When your strengths, skills, values, and passions all line up, you’ll live a life of purpose that will be fulfilling both in the short- and long-term. Alternatively, if your days are spent doing something that is not on a relevant path, you will not feel satisfied with life.
3. Determine Your Desired Result
When all is said and done, what do you want to be remembered for doing? What outcome do you want to produce from all of your passion and hardwork? What direction do you want your story to go?
Researchers studying the correlation of happiness, meaning, moods, relationships, health, etc., found that one’s sense of purpose in life generally comes from the act of giving to other people–while happiness derives from what other people give to you.
So what can you give to the world? What problem can you help fix? What difference can you make? The feeling of making a difference is critical to feeling a sense of fulfillment, as it will help you feel important, which equates to having a purpose.
4. Create a Draft
When you’re creating a draft of your life purpose statement, don’t overthink the process or your wording. Allow your thoughts to flow freely on paper as you’re drafting, knowing that you will come back later to clean it up and make your purpose statement more concise.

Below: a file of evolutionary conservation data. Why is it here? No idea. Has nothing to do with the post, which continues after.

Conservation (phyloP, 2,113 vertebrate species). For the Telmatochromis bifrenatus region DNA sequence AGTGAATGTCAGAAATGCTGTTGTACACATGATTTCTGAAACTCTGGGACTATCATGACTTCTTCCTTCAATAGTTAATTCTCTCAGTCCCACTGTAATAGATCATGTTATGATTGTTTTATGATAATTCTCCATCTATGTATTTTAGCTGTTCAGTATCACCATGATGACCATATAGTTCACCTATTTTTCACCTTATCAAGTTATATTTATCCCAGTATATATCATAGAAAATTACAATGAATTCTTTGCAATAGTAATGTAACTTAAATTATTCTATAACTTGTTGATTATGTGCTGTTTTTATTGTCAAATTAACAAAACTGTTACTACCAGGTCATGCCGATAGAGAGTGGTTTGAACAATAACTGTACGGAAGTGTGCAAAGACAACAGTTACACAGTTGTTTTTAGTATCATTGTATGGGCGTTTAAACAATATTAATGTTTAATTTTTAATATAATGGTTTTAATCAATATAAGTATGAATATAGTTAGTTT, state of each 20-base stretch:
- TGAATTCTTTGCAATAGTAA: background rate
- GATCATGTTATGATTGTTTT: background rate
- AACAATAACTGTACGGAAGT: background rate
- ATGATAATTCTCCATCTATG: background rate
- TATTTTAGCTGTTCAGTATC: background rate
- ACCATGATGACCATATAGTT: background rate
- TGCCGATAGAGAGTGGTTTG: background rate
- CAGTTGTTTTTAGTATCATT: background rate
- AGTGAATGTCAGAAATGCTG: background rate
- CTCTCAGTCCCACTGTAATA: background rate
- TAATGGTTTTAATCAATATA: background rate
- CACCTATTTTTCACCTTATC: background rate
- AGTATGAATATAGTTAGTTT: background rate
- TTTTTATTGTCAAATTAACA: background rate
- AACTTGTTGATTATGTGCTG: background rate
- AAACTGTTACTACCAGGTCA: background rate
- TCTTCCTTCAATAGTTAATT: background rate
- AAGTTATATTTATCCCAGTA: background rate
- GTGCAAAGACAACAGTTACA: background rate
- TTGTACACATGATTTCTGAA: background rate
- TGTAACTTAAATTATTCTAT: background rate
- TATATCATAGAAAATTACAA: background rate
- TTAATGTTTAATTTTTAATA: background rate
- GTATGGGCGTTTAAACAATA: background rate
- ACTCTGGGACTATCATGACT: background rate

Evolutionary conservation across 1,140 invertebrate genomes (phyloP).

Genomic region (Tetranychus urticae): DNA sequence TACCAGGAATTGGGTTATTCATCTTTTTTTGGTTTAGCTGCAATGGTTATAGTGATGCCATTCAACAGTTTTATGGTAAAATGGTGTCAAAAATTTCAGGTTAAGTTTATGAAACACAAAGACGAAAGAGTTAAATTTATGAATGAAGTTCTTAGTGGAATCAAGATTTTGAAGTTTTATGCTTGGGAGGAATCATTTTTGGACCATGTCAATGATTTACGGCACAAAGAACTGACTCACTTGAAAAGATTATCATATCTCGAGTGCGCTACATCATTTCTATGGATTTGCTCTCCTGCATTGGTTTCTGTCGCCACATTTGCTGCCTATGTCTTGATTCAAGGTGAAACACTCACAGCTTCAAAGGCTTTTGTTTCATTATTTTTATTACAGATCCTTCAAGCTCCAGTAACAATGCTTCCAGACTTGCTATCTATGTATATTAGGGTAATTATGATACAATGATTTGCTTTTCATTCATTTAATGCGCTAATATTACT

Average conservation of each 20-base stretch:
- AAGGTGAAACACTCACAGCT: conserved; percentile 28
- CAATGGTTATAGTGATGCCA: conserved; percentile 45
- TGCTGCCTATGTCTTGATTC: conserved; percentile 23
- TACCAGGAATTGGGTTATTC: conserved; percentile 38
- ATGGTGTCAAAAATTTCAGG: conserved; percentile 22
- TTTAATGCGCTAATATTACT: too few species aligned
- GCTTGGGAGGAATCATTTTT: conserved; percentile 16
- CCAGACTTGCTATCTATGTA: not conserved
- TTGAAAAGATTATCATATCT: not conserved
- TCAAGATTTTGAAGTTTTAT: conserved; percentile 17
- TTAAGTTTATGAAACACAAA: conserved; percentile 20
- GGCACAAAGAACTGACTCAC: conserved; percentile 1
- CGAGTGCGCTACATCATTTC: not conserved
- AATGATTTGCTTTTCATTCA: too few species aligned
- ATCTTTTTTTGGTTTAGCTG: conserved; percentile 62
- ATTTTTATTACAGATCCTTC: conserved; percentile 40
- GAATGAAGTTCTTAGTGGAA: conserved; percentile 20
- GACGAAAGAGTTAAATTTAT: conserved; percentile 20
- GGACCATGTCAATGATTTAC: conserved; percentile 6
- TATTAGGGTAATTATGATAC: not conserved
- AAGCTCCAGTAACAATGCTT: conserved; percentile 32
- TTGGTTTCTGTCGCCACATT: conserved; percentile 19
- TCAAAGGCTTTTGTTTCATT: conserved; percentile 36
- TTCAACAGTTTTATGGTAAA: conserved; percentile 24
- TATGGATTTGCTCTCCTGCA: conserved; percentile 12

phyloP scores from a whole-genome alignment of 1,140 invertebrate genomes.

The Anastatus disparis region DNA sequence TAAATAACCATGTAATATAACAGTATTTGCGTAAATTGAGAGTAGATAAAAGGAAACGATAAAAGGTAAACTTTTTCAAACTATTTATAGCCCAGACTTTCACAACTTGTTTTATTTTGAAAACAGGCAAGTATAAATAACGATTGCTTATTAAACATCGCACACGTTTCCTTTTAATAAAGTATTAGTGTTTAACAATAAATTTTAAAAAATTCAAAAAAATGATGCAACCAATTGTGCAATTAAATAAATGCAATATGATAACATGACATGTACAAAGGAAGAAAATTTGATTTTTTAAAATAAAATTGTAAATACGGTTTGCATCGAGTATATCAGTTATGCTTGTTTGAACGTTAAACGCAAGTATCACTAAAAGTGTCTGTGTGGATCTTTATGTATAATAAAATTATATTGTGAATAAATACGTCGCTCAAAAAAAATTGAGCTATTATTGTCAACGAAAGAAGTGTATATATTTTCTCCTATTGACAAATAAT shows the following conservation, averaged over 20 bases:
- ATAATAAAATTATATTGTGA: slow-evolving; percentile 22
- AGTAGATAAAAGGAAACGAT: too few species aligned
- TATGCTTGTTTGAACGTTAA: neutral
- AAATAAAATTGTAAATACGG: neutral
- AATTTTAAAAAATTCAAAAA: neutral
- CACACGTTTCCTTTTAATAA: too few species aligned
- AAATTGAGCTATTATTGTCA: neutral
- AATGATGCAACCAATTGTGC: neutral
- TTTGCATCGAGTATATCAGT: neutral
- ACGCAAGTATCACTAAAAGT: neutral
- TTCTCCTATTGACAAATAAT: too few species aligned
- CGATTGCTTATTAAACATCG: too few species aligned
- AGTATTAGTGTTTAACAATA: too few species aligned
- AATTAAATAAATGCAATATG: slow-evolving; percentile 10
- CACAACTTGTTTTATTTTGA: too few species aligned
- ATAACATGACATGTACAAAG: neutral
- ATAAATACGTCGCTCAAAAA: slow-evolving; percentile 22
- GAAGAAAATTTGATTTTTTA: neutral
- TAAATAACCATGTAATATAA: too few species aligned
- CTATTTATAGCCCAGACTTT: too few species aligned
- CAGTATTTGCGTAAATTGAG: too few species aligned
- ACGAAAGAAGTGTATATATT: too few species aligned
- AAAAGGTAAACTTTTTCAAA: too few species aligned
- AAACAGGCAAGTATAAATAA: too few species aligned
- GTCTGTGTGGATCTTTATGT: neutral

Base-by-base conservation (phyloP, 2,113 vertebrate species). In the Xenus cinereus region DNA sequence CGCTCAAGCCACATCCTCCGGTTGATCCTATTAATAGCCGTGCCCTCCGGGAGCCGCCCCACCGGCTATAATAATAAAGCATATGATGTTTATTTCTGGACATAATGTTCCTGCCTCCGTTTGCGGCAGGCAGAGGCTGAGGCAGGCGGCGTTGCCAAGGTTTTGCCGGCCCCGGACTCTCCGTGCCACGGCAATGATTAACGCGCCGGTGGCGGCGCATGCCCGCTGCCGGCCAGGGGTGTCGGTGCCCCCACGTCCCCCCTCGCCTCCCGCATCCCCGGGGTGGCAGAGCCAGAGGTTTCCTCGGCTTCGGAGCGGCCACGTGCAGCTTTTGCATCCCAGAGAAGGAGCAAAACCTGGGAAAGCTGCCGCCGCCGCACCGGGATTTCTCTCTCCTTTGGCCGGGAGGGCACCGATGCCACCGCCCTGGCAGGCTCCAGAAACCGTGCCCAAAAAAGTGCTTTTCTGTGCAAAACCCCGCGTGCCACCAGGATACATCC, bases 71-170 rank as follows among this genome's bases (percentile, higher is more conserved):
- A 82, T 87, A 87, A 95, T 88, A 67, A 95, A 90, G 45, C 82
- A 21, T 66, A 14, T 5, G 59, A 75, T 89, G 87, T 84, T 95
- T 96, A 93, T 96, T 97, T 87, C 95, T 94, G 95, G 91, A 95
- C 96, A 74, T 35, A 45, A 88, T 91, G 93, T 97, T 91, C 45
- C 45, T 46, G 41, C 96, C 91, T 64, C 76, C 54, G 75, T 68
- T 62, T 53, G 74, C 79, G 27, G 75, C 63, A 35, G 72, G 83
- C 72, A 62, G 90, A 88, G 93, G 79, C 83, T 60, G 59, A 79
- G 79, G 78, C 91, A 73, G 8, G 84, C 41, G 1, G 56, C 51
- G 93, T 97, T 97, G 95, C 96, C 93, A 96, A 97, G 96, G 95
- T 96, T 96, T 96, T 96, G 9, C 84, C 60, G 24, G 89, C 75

Write in the present tense and use an active tone. Rather than writing about things that you will avoid doing, focus on what you plan to experience and achieve starting today.
Getting your thoughts and first draft on paper will give you a launchpad for writing your life purpose statement, which shouldn’t end up being more than a sentence or two. Your final statement should be clear, concise, inspirational, and realistic.
Before you get to work, let’s take a look at some examples of life purpose statements that you can use to help guide you in writing your own.
Examples of a Life Purpose Statement